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European Journal of Applied Physiology

, Volume 98, Issue 2, pp 117–123 | Cite as

High intensity deep water training can improve aerobic power in elderly women

  • Gi Broman
  • Miguel Quintana
  • Thomas Lindberg
  • Eva Jansson
  • Lennart Kaijser
Original Article

Abstract

Deep water running with wet vest is a safe form of exercise for elderly with mobility limitations. However, it is not known to what extent their aerobic power may be improved. Therefore, the aim was to assess the effects of high intensity deep water interval training with vest in elderly women. Twenty-nine healthy women 69 ± 4 years old participated. They performed a graded maximal exercise test on the cycle ergometer. They were randomly assigned to a control or to a training group. A submaximal exercise test on the cycle ergometer was executed only by the training group. They trained in deep water running/walking wearing a vest two times a week for 8 weeks. The target heart rate was 75% of maximal heart rate and the training consisted of several short working periods and resting intervals. After the intervention the heart rate at rest was 8% lower for the training group (P<0.01). Their heart rate at submaximal exercise was 3% less (P<0.01), their maximal oxygen uptake was raised by 10% (P<0.01), and their maximal ventilation was increased 14% (P<0.01). The values for the control group were unaltered after the period of intervention. In conclusion, high intensity deep water running with vest improves submaximal work capacity, maximal aerobic power, and maximal ventilation with the effects transferable to land-based activities in elderly women.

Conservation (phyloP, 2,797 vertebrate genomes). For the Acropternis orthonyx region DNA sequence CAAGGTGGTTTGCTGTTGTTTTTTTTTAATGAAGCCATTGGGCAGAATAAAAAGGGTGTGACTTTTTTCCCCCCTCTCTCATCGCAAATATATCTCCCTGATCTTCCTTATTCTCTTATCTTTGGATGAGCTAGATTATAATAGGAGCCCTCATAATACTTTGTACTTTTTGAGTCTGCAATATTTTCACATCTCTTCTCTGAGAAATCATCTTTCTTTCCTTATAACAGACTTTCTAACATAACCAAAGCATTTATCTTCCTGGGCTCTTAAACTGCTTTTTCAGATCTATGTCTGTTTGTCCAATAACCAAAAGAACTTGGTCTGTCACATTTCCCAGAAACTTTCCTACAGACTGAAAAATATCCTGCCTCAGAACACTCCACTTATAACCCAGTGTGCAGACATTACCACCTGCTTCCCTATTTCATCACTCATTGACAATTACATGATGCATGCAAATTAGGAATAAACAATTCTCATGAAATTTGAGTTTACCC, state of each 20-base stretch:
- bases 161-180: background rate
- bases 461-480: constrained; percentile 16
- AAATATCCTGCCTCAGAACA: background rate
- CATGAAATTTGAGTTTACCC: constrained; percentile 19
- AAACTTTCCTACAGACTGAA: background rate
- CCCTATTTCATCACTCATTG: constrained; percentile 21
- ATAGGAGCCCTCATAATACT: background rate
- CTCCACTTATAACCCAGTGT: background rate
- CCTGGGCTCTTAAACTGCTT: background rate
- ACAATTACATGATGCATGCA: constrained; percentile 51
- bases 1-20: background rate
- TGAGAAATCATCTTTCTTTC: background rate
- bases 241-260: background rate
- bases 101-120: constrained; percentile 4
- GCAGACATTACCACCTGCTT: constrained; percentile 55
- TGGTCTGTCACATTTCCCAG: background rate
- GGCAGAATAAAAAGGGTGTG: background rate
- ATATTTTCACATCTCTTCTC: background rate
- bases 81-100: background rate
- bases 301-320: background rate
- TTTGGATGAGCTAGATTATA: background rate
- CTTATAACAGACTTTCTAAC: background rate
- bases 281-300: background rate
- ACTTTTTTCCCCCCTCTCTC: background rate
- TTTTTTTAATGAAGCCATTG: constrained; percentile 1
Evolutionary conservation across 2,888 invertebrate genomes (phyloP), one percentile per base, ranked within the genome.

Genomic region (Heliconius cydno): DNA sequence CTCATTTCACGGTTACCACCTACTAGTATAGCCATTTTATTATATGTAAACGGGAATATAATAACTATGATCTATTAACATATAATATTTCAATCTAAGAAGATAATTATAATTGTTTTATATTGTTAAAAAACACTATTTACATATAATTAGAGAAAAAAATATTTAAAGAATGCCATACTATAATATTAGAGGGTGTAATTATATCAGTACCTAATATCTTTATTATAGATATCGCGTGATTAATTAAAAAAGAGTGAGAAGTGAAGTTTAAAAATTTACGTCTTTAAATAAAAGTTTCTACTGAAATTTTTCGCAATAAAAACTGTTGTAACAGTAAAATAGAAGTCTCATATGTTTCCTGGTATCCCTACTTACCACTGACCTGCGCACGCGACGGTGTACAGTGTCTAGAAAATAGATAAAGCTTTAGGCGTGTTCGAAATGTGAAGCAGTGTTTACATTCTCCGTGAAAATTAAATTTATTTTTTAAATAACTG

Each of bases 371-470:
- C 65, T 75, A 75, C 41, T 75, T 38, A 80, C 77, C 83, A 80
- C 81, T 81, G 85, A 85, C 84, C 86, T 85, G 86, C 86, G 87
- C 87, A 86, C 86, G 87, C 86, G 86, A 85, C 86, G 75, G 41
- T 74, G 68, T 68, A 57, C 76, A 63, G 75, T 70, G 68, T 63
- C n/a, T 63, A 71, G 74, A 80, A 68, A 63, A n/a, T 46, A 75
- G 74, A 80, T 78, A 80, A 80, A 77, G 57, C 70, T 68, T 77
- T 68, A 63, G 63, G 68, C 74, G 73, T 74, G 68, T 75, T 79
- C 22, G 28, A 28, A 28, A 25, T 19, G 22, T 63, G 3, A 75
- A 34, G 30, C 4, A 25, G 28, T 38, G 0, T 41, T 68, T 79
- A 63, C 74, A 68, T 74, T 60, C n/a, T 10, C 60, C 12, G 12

Keywords

Aquatic exercise Elderly Women Wet vest Maximal oxygen uptake Heart rate Perceived exertion 

Notes

Acknowledgments

We wish to thank Monica Borggren for excellent help performing parts of the experiment, and Gun Broman for correcting the manuscript. This study has been supported by grants from the Swedish Centre of Sports Research (Centrum för Idrottsforskning) and the Stockholm College of Physical Education and Sports and the Swedish Medical Research Council (4494).

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Copyright information

© Springer-Verlag 2006

Authors and Affiliations

  • Gi Broman
    • 1
    • 2
  • Miguel Quintana
    • 2
  • Thomas Lindberg
    • 1
  • Eva Jansson
    • 2
  • Lennart Kaijser
    • 2
  1. 1.Department of Sports and Health SciencesStockholm University College of Physical Education and SportsStockholmSweden
  2. 2.Department of Laboratory Medicine, Division of Clinical PhysiologyKarolinska InstituteStockholmSweden

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